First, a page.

(a) Controller scheme. The controller has a two components architecture: (i) a feedforward Inverse Model (IM) which maps the desired local trajectory ( and ) to a motor command . This model was realized by an artificial neural network (with one hidden layer of 3 logistic neurons and a single linear output neuron) trained iteratively at the beginning of each experiment. (ii) a feedback Proportional-Integral-Derivative (PID) controller which uses the error en = - θn-1 to produce a motor correction signal . This signal is required to compensate for inverse model inaccuracy and to track changes in the controlled motor plant, i.e., the whisker pad complex. Note that since stimulation rate is 83Hz and whisker tracking rate is 500Hz, each value of θ * and θ is in fact a vector of 6 numbers. (b) The dynamics of the PID output during synthetic whisking in two different rats. The protocol consisted of 7s long whisking bouts (shaded areas) separated by 5s rest periods. Changes in PID output reflect the dynamics of the motor plant, likely due to muscle fatigue. (c) Short-term dynamics of the change in PID output (mean±std of the last 10 bouts of synthetic whisking portrayed in panel b). In one rat the output transiently increased (purple), signifying muscle ‘depression’, while in the other the output decreased (blue), signifying muscle ‘potentiation’. (d) Long-term dynamics of the PID output (mean±std within each bout in panel b). One rat exhibited drastic potentiation (expressed in a decrease in PID output, purple) followed by long-term stability, while the other exhibited slowly evolving depression (blue). These different behaviors, both in the short- and long- term, probably reflect different ratios of protracting/retracting muscles stimulated in each experiment. The advantage of the PID controller is that it can track these multiple-timescale processes without the need to model them.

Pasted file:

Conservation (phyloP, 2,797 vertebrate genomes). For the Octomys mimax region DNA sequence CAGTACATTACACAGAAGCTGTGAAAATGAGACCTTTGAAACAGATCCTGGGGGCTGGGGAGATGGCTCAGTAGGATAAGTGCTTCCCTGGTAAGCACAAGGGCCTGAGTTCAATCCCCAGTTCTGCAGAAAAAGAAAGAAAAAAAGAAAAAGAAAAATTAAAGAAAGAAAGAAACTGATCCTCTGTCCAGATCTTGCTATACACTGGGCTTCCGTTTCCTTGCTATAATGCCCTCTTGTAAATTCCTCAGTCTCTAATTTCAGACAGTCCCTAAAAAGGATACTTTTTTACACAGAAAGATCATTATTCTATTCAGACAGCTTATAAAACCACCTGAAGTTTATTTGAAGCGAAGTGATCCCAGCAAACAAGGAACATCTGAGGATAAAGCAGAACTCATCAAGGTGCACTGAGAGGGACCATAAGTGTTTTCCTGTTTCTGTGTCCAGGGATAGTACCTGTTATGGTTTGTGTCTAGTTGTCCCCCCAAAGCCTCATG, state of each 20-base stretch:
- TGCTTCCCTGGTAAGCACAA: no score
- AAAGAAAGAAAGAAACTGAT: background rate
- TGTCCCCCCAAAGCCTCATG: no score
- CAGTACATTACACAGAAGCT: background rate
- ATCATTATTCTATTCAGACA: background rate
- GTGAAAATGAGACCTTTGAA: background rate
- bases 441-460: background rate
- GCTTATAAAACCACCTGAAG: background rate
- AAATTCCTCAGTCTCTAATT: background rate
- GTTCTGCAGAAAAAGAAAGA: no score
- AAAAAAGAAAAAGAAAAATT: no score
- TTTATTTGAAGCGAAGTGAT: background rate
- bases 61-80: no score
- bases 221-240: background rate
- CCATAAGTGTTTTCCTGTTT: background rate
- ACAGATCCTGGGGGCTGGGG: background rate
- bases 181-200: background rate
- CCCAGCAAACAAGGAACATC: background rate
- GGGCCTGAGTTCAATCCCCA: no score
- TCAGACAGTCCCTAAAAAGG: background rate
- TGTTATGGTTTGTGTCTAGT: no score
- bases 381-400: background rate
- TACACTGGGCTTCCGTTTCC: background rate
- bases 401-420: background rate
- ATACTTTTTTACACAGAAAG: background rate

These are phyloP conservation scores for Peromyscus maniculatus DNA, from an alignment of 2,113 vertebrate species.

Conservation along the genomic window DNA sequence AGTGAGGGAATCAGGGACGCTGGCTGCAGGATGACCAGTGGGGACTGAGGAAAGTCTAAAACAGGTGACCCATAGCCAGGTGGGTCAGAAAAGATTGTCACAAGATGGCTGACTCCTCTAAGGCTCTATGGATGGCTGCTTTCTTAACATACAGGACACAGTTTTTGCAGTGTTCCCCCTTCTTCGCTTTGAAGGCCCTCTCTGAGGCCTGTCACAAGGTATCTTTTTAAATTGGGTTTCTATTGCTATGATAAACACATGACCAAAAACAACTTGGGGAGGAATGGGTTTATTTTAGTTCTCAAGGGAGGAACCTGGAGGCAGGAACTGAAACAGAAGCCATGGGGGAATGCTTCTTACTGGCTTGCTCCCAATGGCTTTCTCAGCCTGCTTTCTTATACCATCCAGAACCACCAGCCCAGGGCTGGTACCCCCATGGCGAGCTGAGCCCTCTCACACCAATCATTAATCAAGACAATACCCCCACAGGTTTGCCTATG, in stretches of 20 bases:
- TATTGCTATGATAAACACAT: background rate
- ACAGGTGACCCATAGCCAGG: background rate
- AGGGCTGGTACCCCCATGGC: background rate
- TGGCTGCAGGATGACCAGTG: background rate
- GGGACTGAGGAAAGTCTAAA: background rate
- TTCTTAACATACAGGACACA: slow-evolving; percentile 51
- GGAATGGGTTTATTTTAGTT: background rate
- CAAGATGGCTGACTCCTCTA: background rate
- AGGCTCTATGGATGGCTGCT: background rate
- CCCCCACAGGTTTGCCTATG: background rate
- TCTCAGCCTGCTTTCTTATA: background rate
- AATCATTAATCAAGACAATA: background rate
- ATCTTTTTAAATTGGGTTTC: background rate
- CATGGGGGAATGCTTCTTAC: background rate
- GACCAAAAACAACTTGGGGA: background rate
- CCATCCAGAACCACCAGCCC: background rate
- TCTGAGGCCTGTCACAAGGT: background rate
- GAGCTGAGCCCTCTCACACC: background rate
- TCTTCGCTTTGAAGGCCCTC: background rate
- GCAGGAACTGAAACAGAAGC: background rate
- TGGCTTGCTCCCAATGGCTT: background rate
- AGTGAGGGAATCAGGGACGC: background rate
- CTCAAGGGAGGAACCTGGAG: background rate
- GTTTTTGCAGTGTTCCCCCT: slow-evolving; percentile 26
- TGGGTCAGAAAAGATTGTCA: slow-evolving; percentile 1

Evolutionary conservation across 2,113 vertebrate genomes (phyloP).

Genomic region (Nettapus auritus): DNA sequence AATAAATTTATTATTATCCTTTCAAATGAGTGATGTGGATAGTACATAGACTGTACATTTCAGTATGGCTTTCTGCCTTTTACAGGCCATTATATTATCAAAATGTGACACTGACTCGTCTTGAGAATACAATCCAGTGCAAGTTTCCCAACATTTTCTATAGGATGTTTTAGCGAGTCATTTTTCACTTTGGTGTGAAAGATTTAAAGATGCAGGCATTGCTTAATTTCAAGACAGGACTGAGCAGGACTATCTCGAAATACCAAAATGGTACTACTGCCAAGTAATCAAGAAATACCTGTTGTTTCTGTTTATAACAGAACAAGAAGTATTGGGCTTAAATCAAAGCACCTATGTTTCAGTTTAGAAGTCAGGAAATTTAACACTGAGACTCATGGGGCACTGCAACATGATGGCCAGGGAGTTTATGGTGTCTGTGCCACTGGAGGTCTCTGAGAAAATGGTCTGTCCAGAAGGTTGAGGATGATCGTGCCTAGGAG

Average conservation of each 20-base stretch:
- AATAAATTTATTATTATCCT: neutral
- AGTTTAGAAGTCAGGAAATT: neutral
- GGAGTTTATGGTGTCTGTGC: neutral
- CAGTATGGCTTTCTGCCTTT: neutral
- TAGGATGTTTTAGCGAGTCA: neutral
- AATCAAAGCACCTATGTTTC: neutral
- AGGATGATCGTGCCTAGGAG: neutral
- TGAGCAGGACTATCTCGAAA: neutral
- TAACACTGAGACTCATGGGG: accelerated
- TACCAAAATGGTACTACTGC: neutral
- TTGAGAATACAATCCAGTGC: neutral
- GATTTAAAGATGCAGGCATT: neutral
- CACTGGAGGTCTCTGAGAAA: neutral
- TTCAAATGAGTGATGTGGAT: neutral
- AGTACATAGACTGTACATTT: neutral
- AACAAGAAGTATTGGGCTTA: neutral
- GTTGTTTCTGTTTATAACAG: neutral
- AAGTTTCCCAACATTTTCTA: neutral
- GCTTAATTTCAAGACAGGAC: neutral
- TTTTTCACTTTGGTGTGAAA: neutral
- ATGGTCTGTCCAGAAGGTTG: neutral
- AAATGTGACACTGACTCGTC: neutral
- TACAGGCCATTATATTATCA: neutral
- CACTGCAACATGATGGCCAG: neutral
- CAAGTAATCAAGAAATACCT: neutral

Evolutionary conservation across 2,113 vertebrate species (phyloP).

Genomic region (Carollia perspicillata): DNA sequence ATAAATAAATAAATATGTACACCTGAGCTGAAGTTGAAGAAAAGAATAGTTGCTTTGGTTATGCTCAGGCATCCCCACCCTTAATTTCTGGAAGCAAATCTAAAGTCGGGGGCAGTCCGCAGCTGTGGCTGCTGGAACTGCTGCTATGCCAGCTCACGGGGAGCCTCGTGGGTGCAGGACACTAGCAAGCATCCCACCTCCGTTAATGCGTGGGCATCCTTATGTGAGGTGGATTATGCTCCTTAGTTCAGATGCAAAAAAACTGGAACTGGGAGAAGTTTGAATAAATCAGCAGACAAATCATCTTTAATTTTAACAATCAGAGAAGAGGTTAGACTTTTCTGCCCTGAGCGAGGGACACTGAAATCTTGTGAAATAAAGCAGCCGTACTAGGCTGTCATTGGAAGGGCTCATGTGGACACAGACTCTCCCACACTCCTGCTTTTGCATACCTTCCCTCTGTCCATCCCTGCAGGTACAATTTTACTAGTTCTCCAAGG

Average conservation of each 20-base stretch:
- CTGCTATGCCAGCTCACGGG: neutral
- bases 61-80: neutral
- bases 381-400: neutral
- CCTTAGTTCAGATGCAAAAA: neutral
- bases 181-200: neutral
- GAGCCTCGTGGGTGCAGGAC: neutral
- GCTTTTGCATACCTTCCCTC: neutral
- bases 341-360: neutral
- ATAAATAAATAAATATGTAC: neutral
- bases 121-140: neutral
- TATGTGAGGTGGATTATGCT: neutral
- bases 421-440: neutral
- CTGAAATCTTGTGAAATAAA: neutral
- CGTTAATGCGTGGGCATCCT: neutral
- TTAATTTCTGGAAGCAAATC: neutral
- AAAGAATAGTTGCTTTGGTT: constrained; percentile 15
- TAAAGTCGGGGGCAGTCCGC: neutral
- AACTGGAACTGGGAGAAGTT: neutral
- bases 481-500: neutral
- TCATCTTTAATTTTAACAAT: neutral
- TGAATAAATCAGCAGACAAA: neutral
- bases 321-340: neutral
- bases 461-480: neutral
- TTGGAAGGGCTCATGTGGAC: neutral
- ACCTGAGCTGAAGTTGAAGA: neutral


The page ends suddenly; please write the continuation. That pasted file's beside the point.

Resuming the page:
Supplementary Figure 2 Synthetic whisking statistics.

(a) Distribution of whisking amplitudes tested (0≤ θ amp ≤18). (b) Distribution of whisking offsets (relative to resting position) tested (0≤ θ off ≤35). (c) Distribution of whisking frequencies tested (4≤f≤10). (d), Distribution of the ratio between protraction and retraction durations. (e), Normalized autocorrelation functions of the four variables in panels a-d. Note that while the amplitude and offset were gradually changed between cycles, both whisking frequency and protraction-retraction ratio were randomized for each cycle independently (hence their autocorrelation drops steeply within the duration of a single cycle).

Supplementary Figure 3 Models of TG neurons.

(a) Example of an LNP model constructed for a TG unit. The whisker trajectory recorded in-vivo is fed into the causal MID filter of the neuron. The output of this filter (i.e., the MID projection of the whisker kinematics) is then transformed into rate using the non-linear conditional probability distribution of the neuron, p(r|θMID). Finally, spike trains are randomly generated from the resulting rate dynamics. (b) Kinematic model constructed for the same unit. The whisker trajectory and its derivative are fed into a bivariate Gaussian fit of the first-order kinematic tuning map. The output is then used to generate Poisson spike trains. (c) Overall first-order kinematic response of the unit (left) and of its models. (d) Phase response of the unit presented in Fig. 3c and of its models, plotted in polar coordinates. Complex summation of the polar histogram yields the ‘phase vector’ of the response pϕ (arrows, see Methods); the argument of this vector is the preferred phase , and its length is the phase selectivity S. Note that the selectivity of both models is smaller than that of the cell (see Figure 3d). (e) Preferred phases of both models match those of the recorded units (R2=0.88 and 0.94 for LNP and kinematic models, respectively).

Supplementary Figure 4 Comparison of response to different stimulation protocols.